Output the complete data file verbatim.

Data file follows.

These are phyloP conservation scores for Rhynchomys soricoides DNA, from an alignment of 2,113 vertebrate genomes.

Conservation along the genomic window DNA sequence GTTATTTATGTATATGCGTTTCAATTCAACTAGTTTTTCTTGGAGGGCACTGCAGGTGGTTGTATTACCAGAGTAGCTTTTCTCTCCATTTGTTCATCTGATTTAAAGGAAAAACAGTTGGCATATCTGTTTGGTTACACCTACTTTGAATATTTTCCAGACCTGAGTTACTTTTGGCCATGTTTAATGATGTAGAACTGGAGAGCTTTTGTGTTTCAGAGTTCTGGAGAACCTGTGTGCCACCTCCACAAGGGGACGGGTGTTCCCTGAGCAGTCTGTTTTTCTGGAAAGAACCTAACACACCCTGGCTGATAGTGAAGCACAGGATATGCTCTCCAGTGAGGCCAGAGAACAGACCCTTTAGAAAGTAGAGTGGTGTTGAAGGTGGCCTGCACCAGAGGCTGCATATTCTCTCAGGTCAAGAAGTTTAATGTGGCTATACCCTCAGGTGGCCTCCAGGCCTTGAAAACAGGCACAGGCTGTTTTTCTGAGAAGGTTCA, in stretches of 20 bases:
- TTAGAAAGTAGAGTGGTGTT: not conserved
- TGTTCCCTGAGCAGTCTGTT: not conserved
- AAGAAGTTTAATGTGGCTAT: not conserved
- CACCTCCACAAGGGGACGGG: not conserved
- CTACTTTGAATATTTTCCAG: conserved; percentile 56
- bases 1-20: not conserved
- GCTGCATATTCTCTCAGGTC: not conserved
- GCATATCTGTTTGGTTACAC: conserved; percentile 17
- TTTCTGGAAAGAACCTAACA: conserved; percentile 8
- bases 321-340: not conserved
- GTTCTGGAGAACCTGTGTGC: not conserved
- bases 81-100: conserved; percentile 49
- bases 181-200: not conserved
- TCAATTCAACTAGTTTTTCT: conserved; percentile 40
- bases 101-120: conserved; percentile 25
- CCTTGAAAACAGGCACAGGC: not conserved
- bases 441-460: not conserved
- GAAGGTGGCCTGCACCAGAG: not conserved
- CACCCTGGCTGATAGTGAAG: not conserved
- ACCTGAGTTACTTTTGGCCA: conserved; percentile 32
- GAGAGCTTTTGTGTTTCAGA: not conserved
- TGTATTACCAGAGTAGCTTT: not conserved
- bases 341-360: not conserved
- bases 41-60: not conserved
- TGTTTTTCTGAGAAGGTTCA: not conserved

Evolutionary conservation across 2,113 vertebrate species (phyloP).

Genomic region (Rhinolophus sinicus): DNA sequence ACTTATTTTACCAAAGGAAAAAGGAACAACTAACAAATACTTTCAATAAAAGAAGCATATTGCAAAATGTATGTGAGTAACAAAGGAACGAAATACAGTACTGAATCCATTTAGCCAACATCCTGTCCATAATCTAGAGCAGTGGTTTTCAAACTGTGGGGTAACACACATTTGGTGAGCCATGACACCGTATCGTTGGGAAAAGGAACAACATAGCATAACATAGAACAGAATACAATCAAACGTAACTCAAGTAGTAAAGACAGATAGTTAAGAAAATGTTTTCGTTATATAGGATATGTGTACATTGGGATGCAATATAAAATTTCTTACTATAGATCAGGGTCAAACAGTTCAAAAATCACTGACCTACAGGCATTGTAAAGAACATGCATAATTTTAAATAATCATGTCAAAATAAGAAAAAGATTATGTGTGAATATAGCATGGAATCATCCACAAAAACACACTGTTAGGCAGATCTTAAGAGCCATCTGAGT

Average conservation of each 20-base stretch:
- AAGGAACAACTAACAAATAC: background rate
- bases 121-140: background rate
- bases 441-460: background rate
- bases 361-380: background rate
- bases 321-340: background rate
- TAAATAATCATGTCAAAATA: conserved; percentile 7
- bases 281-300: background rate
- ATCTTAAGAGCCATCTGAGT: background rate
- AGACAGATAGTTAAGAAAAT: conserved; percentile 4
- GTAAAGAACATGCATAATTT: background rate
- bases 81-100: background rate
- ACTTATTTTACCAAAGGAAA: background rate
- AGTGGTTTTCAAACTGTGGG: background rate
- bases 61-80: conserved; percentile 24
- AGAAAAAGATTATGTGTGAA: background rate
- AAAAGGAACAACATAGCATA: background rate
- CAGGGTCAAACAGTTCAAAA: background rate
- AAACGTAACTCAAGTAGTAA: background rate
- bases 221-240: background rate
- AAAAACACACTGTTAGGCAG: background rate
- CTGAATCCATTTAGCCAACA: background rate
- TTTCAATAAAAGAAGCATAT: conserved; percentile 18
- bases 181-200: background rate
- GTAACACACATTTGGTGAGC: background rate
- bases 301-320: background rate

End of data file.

These are phyloP conservation scores for Rhynchomys soricoides DNA, from an alignment of 2,113 vertebrate genomes.

Conservation along the genomic window DNA sequence GTTATTTATGTATATGCGTTTCAATTCAACTAGTTTTTCTTGGAGGGCACTGCAGGTGGTTGTATTACCAGAGTAGCTTTTCTCTCCATTTGTTCATCTGATTTAAAGGAAAAACAGTTGGCATATCTGTTTGGTTACACCTACTTTGAATATTTTCCAGACCTGAGTTACTTTTGGCCATGTTTAATGATGTAGAACTGGAGAGCTTTTGTGTTTCAGAGTTCTGGAGAACCTGTGTGCCACCTCCACAAGGGGACGGGTGTTCCCTGAGCAGTCTGTTTTTCTGGAAAGAACCTAACACACCCTGGCTGATAGTGAAGCACAGGATATGCTCTCCAGTGAGGCCAGAGAACAGACCCTTTAGAAAGTAGAGTGGTGTTGAAGGTGGCCTGCACCAGAGGCTGCATATTCTCTCAGGTCAAGAAGTTTAATGTGGCTATACCCTCAGGTGGCCTCCAGGCCTTGAAAACAGGCACAGGCTGTTTTTCTGAGAAGGTTCA, in stretches of 20 bases:
- TTAGAAAGTAGAGTGGTGTT: not conserved
- TGTTCCCTGAGCAGTCTGTT: not conserved
- AAGAAGTTTAATGTGGCTAT: not conserved
- CACCTCCACAAGGGGACGGG: not conserved
- CTACTTTGAATATTTTCCAG: conserved; percentile 56
- bases 1-20: not conserved
- GCTGCATATTCTCTCAGGTC: not conserved
- GCATATCTGTTTGGTTACAC: conserved; percentile 17
- TTTCTGGAAAGAACCTAACA: conserved; percentile 8
- bases 321-340: not conserved
- GTTCTGGAGAACCTGTGTGC: not conserved
- bases 81-100: conserved; percentile 49
- bases 181-200: not conserved
- TCAATTCAACTAGTTTTTCT: conserved; percentile 40
- bases 101-120: conserved; percentile 25
- CCTTGAAAACAGGCACAGGC: not conserved
- bases 441-460: not conserved
- GAAGGTGGCCTGCACCAGAG: not conserved
- CACCCTGGCTGATAGTGAAG: not conserved
- ACCTGAGTTACTTTTGGCCA: conserved; percentile 32
- GAGAGCTTTTGTGTTTCAGA: not conserved
- TGTATTACCAGAGTAGCTTT: not conserved
- bases 341-360: not conserved
- bases 41-60: not conserved
- TGTTTTTCTGAGAAGGTTCA: not conserved

Evolutionary conservation across 2,113 vertebrate species (phyloP).

Genomic region (Rhinolophus sinicus): DNA sequence ACTTATTTTACCAAAGGAAAAAGGAACAACTAACAAATACTTTCAATAAAAGAAGCATATTGCAAAATGTATGTGAGTAACAAAGGAACGAAATACAGTACTGAATCCATTTAGCCAACATCCTGTCCATAATCTAGAGCAGTGGTTTTCAAACTGTGGGGTAACACACATTTGGTGAGCCATGACACCGTATCGTTGGGAAAAGGAACAACATAGCATAACATAGAACAGAATACAATCAAACGTAACTCAAGTAGTAAAGACAGATAGTTAAGAAAATGTTTTCGTTATATAGGATATGTGTACATTGGGATGCAATATAAAATTTCTTACTATAGATCAGGGTCAAACAGTTCAAAAATCACTGACCTACAGGCATTGTAAAGAACATGCATAATTTTAAATAATCATGTCAAAATAAGAAAAAGATTATGTGTGAATATAGCATGGAATCATCCACAAAAACACACTGTTAGGCAGATCTTAAGAGCCATCTGAGT

Average conservation of each 20-base stretch:
- AAGGAACAACTAACAAATAC: background rate
- bases 121-140: background rate
- bases 441-460: background rate
- bases 361-380: background rate
- bases 321-340: background rate
- TAAATAATCATGTCAAAATA: conserved; percentile 7
- bases 281-300: background rate
- ATCTTAAGAGCCATCTGAGT: background rate
- AGACAGATAGTTAAGAAAAT: conserved; percentile 4
- GTAAAGAACATGCATAATTT: background rate
- bases 81-100: background rate
- ACTTATTTTACCAAAGGAAA: background rate
- AGTGGTTTTCAAACTGTGGG: background rate
- bases 61-80: conserved; percentile 24
- AGAAAAAGATTATGTGTGAA: background rate
- AAAAGGAACAACATAGCATA: background rate
- CAGGGTCAAACAGTTCAAAA: background rate
- AAACGTAACTCAAGTAGTAA: background rate
- bases 221-240: background rate
- AAAAACACACTGTTAGGCAG: background rate
- CTGAATCCATTTAGCCAACA: background rate
- TTTCAATAAAAGAAGCATAT: conserved; percentile 18
- bases 181-200: background rate
- GTAACACACATTTGGTGAGC: background rate
- bases 301-320: background rate